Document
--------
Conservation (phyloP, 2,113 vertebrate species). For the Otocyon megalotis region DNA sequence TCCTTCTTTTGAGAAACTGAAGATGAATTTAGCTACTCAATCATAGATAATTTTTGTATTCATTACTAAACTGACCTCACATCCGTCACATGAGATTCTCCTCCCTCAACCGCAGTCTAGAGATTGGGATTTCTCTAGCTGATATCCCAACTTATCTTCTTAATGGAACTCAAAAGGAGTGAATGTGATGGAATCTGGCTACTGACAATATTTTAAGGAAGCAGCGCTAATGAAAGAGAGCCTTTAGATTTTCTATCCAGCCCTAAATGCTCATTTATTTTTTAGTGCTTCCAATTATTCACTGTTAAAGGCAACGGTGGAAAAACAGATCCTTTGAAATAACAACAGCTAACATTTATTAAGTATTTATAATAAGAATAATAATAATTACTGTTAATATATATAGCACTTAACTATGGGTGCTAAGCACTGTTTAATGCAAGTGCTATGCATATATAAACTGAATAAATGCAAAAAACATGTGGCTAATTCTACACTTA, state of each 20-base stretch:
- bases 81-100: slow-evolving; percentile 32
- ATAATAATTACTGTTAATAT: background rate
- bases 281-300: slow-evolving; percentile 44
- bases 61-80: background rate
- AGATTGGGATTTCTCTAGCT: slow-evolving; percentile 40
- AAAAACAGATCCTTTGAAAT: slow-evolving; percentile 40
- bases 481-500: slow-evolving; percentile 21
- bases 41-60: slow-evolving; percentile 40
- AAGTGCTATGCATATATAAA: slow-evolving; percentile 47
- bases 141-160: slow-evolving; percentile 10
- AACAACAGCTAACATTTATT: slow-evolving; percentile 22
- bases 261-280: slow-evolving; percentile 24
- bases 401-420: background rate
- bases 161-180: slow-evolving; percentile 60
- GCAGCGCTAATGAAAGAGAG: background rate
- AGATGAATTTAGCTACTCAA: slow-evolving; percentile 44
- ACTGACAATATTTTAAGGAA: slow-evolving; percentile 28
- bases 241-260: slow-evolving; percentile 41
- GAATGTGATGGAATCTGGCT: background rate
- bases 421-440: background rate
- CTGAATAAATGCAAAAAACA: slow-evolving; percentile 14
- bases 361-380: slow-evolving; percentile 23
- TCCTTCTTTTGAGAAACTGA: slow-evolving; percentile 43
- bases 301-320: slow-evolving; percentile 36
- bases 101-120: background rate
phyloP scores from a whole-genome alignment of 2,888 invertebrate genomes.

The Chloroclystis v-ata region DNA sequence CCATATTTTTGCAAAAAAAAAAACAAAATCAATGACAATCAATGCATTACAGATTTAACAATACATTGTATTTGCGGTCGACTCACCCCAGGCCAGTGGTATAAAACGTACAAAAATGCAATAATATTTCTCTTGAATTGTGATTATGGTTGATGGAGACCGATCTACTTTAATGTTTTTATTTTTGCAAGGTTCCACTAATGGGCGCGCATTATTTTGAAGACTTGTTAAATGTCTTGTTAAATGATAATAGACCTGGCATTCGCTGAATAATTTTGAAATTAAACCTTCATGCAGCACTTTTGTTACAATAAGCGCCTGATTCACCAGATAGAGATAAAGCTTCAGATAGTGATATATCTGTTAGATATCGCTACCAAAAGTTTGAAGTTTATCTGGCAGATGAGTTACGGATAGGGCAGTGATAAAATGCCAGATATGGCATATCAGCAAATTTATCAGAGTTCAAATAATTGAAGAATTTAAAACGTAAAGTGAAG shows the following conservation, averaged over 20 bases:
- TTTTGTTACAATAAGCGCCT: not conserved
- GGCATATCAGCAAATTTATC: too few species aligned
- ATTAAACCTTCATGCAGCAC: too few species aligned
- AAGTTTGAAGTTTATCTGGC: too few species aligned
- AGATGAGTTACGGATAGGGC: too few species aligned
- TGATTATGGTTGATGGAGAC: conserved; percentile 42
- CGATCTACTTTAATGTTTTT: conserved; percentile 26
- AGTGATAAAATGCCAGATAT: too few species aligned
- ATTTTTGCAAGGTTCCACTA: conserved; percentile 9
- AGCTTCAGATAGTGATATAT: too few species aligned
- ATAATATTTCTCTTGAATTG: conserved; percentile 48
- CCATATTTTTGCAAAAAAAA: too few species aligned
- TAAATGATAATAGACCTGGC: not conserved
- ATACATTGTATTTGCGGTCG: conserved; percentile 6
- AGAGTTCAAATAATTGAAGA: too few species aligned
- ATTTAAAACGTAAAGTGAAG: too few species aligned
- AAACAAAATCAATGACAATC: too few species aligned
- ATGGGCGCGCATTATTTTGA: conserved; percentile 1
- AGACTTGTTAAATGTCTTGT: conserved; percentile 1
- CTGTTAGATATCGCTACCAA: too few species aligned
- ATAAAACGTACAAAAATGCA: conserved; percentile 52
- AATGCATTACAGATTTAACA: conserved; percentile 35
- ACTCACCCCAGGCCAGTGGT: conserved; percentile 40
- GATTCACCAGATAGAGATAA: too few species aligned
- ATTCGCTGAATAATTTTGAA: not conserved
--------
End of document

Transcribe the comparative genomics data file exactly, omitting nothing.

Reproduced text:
Conservation (phyloP, 2,113 vertebrate species). For the Otocyon megalotis region DNA sequence TCCTTCTTTTGAGAAACTGAAGATGAATTTAGCTACTCAATCATAGATAATTTTTGTATTCATTACTAAACTGACCTCACATCCGTCACATGAGATTCTCCTCCCTCAACCGCAGTCTAGAGATTGGGATTTCTCTAGCTGATATCCCAACTTATCTTCTTAATGGAACTCAAAAGGAGTGAATGTGATGGAATCTGGCTACTGACAATATTTTAAGGAAGCAGCGCTAATGAAAGAGAGCCTTTAGATTTTCTATCCAGCCCTAAATGCTCATTTATTTTTTAGTGCTTCCAATTATTCACTGTTAAAGGCAACGGTGGAAAAACAGATCCTTTGAAATAACAACAGCTAACATTTATTAAGTATTTATAATAAGAATAATAATAATTACTGTTAATATATATAGCACTTAACTATGGGTGCTAAGCACTGTTTAATGCAAGTGCTATGCATATATAAACTGAATAAATGCAAAAAACATGTGGCTAATTCTACACTTA, state of each 20-base stretch:
- bases 81-100: slow-evolving; percentile 32
- ATAATAATTACTGTTAATAT: background rate
- bases 281-300: slow-evolving; percentile 44
- bases 61-80: background rate
- AGATTGGGATTTCTCTAGCT: slow-evolving; percentile 40
- AAAAACAGATCCTTTGAAAT: slow-evolving; percentile 40
- bases 481-500: slow-evolving; percentile 21
- bases 41-60: slow-evolving; percentile 40
- AAGTGCTATGCATATATAAA: slow-evolving; percentile 47
- bases 141-160: slow-evolving; percentile 10
- AACAACAGCTAACATTTATT: slow-evolving; percentile 22
- bases 261-280: slow-evolving; percentile 24
- bases 401-420: background rate
- bases 161-180: slow-evolving; percentile 60
- GCAGCGCTAATGAAAGAGAG: background rate
- AGATGAATTTAGCTACTCAA: slow-evolving; percentile 44
- ACTGACAATATTTTAAGGAA: slow-evolving; percentile 28
- bases 241-260: slow-evolving; percentile 41
- GAATGTGATGGAATCTGGCT: background rate
- bases 421-440: background rate
- CTGAATAAATGCAAAAAACA: slow-evolving; percentile 14
- bases 361-380: slow-evolving; percentile 23
- TCCTTCTTTTGAGAAACTGA: slow-evolving; percentile 43
- bases 301-320: slow-evolving; percentile 36
- bases 101-120: background rate
phyloP scores from a whole-genome alignment of 2,888 invertebrate genomes.

The Chloroclystis v-ata region DNA sequence CCATATTTTTGCAAAAAAAAAAACAAAATCAATGACAATCAATGCATTACAGATTTAACAATACATTGTATTTGCGGTCGACTCACCCCAGGCCAGTGGTATAAAACGTACAAAAATGCAATAATATTTCTCTTGAATTGTGATTATGGTTGATGGAGACCGATCTACTTTAATGTTTTTATTTTTGCAAGGTTCCACTAATGGGCGCGCATTATTTTGAAGACTTGTTAAATGTCTTGTTAAATGATAATAGACCTGGCATTCGCTGAATAATTTTGAAATTAAACCTTCATGCAGCACTTTTGTTACAATAAGCGCCTGATTCACCAGATAGAGATAAAGCTTCAGATAGTGATATATCTGTTAGATATCGCTACCAAAAGTTTGAAGTTTATCTGGCAGATGAGTTACGGATAGGGCAGTGATAAAATGCCAGATATGGCATATCAGCAAATTTATCAGAGTTCAAATAATTGAAGAATTTAAAACGTAAAGTGAAG shows the following conservation, averaged over 20 bases:
- TTTTGTTACAATAAGCGCCT: not conserved
- GGCATATCAGCAAATTTATC: too few species aligned
- ATTAAACCTTCATGCAGCAC: too few species aligned
- AAGTTTGAAGTTTATCTGGC: too few species aligned
- AGATGAGTTACGGATAGGGC: too few species aligned
- TGATTATGGTTGATGGAGAC: conserved; percentile 42
- CGATCTACTTTAATGTTTTT: conserved; percentile 26
- AGTGATAAAATGCCAGATAT: too few species aligned
- ATTTTTGCAAGGTTCCACTA: conserved; percentile 9
- AGCTTCAGATAGTGATATAT: too few species aligned
- ATAATATTTCTCTTGAATTG: conserved; percentile 48
- CCATATTTTTGCAAAAAAAA: too few species aligned
- TAAATGATAATAGACCTGGC: not conserved
- ATACATTGTATTTGCGGTCG: conserved; percentile 6
- AGAGTTCAAATAATTGAAGA: too few species aligned
- ATTTAAAACGTAAAGTGAAG: too few species aligned
- AAACAAAATCAATGACAATC: too few species aligned
- ATGGGCGCGCATTATTTTGA: conserved; percentile 1
- AGACTTGTTAAATGTCTTGT: conserved; percentile 1
- CTGTTAGATATCGCTACCAA: too few species aligned
- ATAAAACGTACAAAAATGCA: conserved; percentile 52
- AATGCATTACAGATTTAACA: conserved; percentile 35
- ACTCACCCCAGGCCAGTGGT: conserved; percentile 40
- GATTCACCAGATAGAGATAA: too few species aligned
- ATTCGCTGAATAATTTTGAA: not conserved